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dc.contributor.authorLevidiotis, Vickien
dc.contributor.authorFreeman, Craigen
dc.contributor.authorTikellis, Christosen
dc.contributor.authorCooper, Mark Een
dc.contributor.authorPower, David Anthonyen
dc.identifier.citationJournal of the American Society of Nephrology : Jasn; 15(1): 68-78en
dc.description.abstractThe beta-D-endoglycosidase heparanase has been proposed to be important in the pathogenesis of proteinuria by selectively degrading the negatively charged side chains of heparan sulfate proteoglycans within the glomerular basement membrane. A loss of negatively charged heparan sulfate proteoglycans may result in alteration of the permselective properties of the glomerular basement membrane, loss of glomerular epithelial and endothelial cell anchor points, and liberation of growth factors. In this study, therefore, the role of heparanase in passive Heymann nephritis (PHN) was examined. Normal glomeruli showed low-level heparanase expression as determined by immunohistochemistry and Western blot analysis. Days 5, 14, and 28 of PHN were associated with an increase in endothelial and glomerular epithelial cell heparanase. Reverse transcription-PCR confirmed a significant increase in mRNA at day 21 of disease (P < 0.0004). Furthermore, urinary and glomerular heparanase activities were significantly increased at days 5 and 21 of disease, respectively. Western blot analysis of isolated glomeruli separated into membrane- and cytosol-enriched protein fractions showed that the active 58-kD heparanase species was increased but restricted to the cytosol of diseased glomeruli at day 21. The inactive 65-kD precursor, however, was found in membrane and cytosol-diseased fractions, suggesting cell membrane processing. Complement depletion prevented glomerular heparanase expression; in addition, administration of a polyclonal anti-heparanase antibody significantly reduced urinary protein excretion at day 5 of disease to 62 +/- 11 mg/d compared with 203 +/- 43 and 159 +/- 18 mg/d in the normal rabbit serum- and normal saline-treated experimental groups, respectively (P < 0.002). Proteinuria was reduced in the absence of any altered glomerular C5b-9 activity, sheep IgG deposition, or rat anti-sheep antibody titers. These data suggest that heparanase contributes to the pathogenesis of proteinuria in PHN.en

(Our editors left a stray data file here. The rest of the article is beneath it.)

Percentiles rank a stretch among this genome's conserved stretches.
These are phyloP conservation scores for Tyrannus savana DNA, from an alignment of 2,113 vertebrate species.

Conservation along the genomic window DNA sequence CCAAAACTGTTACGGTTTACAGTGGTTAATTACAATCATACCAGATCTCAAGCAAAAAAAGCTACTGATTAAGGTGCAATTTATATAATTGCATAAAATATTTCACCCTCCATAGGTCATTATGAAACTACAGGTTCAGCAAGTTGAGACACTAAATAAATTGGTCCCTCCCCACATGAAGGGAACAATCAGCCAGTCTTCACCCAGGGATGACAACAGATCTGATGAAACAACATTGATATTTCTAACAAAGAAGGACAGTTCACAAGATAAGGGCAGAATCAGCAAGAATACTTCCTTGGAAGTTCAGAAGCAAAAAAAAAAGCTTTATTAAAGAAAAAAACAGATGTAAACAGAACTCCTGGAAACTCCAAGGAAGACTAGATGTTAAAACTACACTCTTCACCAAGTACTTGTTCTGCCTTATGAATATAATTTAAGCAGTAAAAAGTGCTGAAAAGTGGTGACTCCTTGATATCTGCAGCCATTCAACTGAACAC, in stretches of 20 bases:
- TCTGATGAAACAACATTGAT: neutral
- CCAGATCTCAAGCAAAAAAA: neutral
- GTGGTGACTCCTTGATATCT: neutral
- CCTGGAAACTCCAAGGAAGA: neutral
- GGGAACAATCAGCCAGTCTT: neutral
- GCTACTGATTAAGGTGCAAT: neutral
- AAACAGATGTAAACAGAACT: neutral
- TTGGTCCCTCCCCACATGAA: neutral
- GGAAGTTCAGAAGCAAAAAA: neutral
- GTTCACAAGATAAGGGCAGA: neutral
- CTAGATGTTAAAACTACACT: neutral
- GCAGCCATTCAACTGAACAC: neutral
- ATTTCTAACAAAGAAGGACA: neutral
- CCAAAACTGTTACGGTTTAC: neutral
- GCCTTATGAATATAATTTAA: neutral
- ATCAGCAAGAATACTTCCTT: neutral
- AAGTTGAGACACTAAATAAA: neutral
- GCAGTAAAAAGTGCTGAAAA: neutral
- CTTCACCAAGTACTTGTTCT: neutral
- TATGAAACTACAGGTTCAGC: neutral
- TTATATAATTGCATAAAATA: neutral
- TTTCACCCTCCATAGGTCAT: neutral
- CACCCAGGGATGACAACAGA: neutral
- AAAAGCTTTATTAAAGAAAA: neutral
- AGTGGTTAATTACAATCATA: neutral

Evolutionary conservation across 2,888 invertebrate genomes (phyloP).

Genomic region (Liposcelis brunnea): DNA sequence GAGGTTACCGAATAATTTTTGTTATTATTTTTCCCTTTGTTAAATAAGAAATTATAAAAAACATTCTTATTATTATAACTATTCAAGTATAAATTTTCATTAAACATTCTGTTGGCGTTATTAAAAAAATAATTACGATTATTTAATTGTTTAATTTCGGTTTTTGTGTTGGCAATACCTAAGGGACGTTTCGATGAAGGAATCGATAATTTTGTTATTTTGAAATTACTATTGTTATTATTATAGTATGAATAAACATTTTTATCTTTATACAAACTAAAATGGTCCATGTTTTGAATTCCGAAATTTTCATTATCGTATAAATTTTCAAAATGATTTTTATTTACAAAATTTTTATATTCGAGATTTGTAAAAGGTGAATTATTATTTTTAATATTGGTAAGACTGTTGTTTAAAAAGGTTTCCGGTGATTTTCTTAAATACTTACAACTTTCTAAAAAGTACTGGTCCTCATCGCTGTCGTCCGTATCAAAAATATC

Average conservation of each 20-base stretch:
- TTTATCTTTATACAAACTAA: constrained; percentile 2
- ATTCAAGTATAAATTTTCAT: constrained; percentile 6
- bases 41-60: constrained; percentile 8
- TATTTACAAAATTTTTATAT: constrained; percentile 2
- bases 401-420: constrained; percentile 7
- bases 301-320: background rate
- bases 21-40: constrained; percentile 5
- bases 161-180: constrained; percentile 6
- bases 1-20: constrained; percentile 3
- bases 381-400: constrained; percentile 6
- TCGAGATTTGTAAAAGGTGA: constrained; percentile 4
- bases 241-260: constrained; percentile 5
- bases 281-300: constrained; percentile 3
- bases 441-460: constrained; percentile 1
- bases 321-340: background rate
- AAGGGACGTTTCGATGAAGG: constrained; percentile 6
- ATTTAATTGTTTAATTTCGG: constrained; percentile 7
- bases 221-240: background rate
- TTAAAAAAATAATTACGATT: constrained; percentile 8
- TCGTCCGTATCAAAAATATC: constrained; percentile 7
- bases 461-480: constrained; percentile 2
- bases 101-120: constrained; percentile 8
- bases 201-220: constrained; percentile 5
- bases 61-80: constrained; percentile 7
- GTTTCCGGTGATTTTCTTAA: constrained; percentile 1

dc.titleHeparanase is involved in the pathogenesis of proteinuria as a result of glomerulonephritis.en
dc.typeJournal Articleen
dc.identifier.journaltitleJournal of the American Society of Nephrology : JASNen
dc.identifier.affiliationDepartment of Nephrology, Austin Research Institute, and Department of Medicine, University of Melbourne, Austin & Repatriation Medical Center, Studley Road, Heidelberg, Victoria, Australiaen
dc.type.austinJournal Articleen
item.openairetypeJournal Article-
item.fulltextNo Fulltext-
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